Social Security Disability Benefits and Schizoaffective Disorder

If you have a schizoaffective disorder, you may meet the requirements for Social Security disability
benefits
and be found disabled. The Social Security Administration does not have a listing for
schizoaffective disorder, but a person with this disorder may meet the requirements under Listing of
Impairments § 12.03 (Schizophrenia) or § 12.04 (Depressive, bipolar and related disorders).

In order to meet the listing for schizophrenia, you must have at least one of the following; delusions or
hallucinations, disorganized thinking (speech), or grossly disorganized behavior or catatonia (the
inability to move normally). You must also have an extreme limitation of one, or marked limitations of
two, in the following areas of mental functioning:
• understanding, remembering, or applying information;
• interacting with others;
• concentrating, persisting, or maintaining pace; or
• adapting or managing oneself.

If your medical records do not match the above requirements, you can still meet the listing by showing
that you have had a history of the disorder lasting two years or longer, were under a qualified
physician’s care and that you are unable to work despite following prescribed therapies.

If you experience these symptoms, you may be able to receive Social Security disability benefits under
Listing of Impairments § 12.03. If you do not qualify for benefits under Listing of Impairments §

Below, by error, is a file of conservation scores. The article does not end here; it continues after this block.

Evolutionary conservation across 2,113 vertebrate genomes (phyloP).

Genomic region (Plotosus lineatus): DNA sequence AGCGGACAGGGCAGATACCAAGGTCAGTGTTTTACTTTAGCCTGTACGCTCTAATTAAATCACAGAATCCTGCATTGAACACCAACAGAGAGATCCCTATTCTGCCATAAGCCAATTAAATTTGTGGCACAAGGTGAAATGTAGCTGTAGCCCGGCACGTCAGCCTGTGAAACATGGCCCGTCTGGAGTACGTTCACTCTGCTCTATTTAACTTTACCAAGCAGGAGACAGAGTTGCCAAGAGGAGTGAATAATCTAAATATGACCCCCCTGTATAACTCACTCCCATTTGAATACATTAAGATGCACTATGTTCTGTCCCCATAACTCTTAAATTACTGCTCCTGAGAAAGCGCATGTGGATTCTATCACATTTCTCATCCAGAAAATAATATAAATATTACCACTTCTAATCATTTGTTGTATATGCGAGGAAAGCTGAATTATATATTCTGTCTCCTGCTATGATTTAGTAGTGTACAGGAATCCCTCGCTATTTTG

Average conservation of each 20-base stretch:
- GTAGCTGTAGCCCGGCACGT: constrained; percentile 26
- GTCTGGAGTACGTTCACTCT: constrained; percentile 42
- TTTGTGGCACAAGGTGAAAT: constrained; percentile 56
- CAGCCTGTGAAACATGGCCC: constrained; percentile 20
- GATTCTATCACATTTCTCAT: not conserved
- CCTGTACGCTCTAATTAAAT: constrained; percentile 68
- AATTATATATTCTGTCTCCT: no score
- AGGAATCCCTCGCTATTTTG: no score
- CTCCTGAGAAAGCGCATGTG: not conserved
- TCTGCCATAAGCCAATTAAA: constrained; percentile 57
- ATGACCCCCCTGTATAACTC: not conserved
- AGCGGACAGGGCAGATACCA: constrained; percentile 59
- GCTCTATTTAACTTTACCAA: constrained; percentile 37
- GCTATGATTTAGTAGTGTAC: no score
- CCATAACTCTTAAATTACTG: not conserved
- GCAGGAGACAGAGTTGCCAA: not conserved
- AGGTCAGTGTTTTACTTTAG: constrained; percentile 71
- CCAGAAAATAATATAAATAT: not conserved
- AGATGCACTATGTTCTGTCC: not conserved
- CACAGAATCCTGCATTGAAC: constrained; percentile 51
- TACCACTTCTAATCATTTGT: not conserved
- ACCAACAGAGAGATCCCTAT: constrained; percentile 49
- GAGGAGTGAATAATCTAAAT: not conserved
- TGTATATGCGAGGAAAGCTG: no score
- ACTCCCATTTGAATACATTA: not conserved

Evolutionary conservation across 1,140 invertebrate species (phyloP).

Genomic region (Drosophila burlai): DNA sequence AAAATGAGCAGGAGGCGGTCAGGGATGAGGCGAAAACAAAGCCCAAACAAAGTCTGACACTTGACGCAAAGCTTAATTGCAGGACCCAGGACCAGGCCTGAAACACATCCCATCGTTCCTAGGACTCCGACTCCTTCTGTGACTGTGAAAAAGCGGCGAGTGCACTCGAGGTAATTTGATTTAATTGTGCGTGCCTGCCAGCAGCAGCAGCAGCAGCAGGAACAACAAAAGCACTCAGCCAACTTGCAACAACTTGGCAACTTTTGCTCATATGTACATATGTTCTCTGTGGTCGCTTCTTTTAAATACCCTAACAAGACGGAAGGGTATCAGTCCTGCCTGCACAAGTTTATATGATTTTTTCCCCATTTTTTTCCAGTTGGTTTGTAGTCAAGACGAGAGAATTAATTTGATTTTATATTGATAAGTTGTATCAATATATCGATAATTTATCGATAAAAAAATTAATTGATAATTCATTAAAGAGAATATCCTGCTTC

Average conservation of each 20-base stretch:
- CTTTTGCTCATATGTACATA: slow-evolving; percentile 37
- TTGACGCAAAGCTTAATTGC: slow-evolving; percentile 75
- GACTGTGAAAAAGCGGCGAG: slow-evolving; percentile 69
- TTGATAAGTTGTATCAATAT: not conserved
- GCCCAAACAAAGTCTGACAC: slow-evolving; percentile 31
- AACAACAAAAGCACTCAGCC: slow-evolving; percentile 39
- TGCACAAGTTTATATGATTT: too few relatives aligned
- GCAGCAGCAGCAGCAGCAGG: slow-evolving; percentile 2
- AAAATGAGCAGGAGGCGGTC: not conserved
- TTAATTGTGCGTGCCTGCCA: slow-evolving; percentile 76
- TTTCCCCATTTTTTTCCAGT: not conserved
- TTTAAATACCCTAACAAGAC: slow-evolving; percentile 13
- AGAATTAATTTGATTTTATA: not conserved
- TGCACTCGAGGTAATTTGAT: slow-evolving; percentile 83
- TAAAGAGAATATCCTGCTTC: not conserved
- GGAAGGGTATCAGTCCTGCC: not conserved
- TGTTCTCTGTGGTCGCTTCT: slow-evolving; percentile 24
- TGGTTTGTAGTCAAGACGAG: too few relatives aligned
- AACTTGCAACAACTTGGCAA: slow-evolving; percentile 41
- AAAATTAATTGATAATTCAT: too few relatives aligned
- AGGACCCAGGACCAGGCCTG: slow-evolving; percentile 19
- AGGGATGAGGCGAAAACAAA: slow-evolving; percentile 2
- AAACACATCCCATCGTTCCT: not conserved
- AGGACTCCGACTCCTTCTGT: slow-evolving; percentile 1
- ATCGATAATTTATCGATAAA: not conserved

12.03, you may be able to meet the depressive, bipolar, and related disorder listing, § 12.04, which
requires you to have lasting periods of depression that include at least 5 of these symptoms;
• depressed mood;
• diminished interest in almost all activities;
• appetite disturbance with changes in weight;
• sleep disturbance;
• observable psychomotor agitation or retardation;
• decreased energy;
• feelings of guilt or worthlessness;
• difficulty concentrating or thinking; or
• thoughts of death or suicide; AND

An extreme limitation in one, or marked limitation in two, of the following areas of mental functioning:
• understanding, remembering, or applying information;
• interacting with others;
• concentrating, persisting, or maintaining pace; or
• adapting or managing oneself.

In the alternative, you can still meet the requirements for the listing if your medical records indicate a
history of the disorder for at least 2 years, that your medical treatment is ongoing and that you have
minimal capacity to adapt to changes in your environment or to the demands that are not already a part
of your daily life.

Some applicants for Social Security disability benefits may not be able to meet or match one of the
above Blue Book listings. In that case, you may still be eligible to get benefits through an analysis of
your residual functional capacity, in which, if the Social Security Administration finds your functional
capacity is so impaired that you are unable to work at all, you will be approved for benefits.

If you or someone you know has a schizoaffective disorder and would like to speak with an attorney
about filing for Social Security disability benefits, call the law office of Michael Monce at (859)344-8090.